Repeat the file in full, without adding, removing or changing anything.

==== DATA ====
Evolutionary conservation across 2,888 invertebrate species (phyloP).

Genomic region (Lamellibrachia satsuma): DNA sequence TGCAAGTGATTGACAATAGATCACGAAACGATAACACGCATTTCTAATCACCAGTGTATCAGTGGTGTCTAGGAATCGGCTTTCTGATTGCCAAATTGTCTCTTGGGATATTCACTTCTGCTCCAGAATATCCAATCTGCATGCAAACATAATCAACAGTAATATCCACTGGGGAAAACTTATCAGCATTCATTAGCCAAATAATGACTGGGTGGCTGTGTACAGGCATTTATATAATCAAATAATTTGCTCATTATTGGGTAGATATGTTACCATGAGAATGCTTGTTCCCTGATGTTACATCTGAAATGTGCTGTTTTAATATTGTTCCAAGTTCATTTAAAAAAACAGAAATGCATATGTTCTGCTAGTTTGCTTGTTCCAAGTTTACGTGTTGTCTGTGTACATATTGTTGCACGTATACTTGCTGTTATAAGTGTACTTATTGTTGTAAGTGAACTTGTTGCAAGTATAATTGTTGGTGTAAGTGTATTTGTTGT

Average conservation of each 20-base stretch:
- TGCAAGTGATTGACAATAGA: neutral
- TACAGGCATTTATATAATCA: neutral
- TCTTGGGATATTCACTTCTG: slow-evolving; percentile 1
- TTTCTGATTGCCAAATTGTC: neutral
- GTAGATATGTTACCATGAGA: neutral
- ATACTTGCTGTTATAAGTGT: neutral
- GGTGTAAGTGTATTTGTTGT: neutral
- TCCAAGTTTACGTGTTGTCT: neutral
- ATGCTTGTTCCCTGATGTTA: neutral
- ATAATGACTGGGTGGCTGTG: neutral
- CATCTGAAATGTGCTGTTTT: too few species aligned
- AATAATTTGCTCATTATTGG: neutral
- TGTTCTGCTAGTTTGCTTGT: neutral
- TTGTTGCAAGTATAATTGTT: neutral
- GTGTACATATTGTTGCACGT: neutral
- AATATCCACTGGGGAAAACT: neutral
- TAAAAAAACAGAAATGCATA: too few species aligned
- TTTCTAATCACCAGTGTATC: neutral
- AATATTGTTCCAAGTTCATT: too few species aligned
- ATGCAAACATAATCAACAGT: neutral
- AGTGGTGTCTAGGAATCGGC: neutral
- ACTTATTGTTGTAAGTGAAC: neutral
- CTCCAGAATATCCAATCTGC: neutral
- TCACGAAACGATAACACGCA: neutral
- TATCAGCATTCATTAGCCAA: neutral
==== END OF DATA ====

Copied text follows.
Evolutionary conservation across 2,888 invertebrate species (phyloP).

Genomic region (Lamellibrachia satsuma): DNA sequence TGCAAGTGATTGACAATAGATCACGAAACGATAACACGCATTTCTAATCACCAGTGTATCAGTGGTGTCTAGGAATCGGCTTTCTGATTGCCAAATTGTCTCTTGGGATATTCACTTCTGCTCCAGAATATCCAATCTGCATGCAAACATAATCAACAGTAATATCCACTGGGGAAAACTTATCAGCATTCATTAGCCAAATAATGACTGGGTGGCTGTGTACAGGCATTTATATAATCAAATAATTTGCTCATTATTGGGTAGATATGTTACCATGAGAATGCTTGTTCCCTGATGTTACATCTGAAATGTGCTGTTTTAATATTGTTCCAAGTTCATTTAAAAAAACAGAAATGCATATGTTCTGCTAGTTTGCTTGTTCCAAGTTTACGTGTTGTCTGTGTACATATTGTTGCACGTATACTTGCTGTTATAAGTGTACTTATTGTTGTAAGTGAACTTGTTGCAAGTATAATTGTTGGTGTAAGTGTATTTGTTGT

Average conservation of each 20-base stretch:
- TGCAAGTGATTGACAATAGA: neutral
- TACAGGCATTTATATAATCA: neutral
- TCTTGGGATATTCACTTCTG: slow-evolving; percentile 1
- TTTCTGATTGCCAAATTGTC: neutral
- GTAGATATGTTACCATGAGA: neutral
- ATACTTGCTGTTATAAGTGT: neutral
- GGTGTAAGTGTATTTGTTGT: neutral
- TCCAAGTTTACGTGTTGTCT: neutral
- ATGCTTGTTCCCTGATGTTA: neutral
- ATAATGACTGGGTGGCTGTG: neutral
- CATCTGAAATGTGCTGTTTT: too few species aligned
- AATAATTTGCTCATTATTGG: neutral
- TGTTCTGCTAGTTTGCTTGT: neutral
- TTGTTGCAAGTATAATTGTT: neutral
- GTGTACATATTGTTGCACGT: neutral
- AATATCCACTGGGGAAAACT: neutral
- TAAAAAAACAGAAATGCATA: too few species aligned
- TTTCTAATCACCAGTGTATC: neutral
- AATATTGTTCCAAGTTCATT: too few species aligned
- ATGCAAACATAATCAACAGT: neutral
- AGTGGTGTCTAGGAATCGGC: neutral
- ACTTATTGTTGTAAGTGAAC: neutral
- CTCCAGAATATCCAATCTGC: neutral
- TCACGAAACGATAACACGCA: neutral
- TATCAGCATTCATTAGCCAA: neutral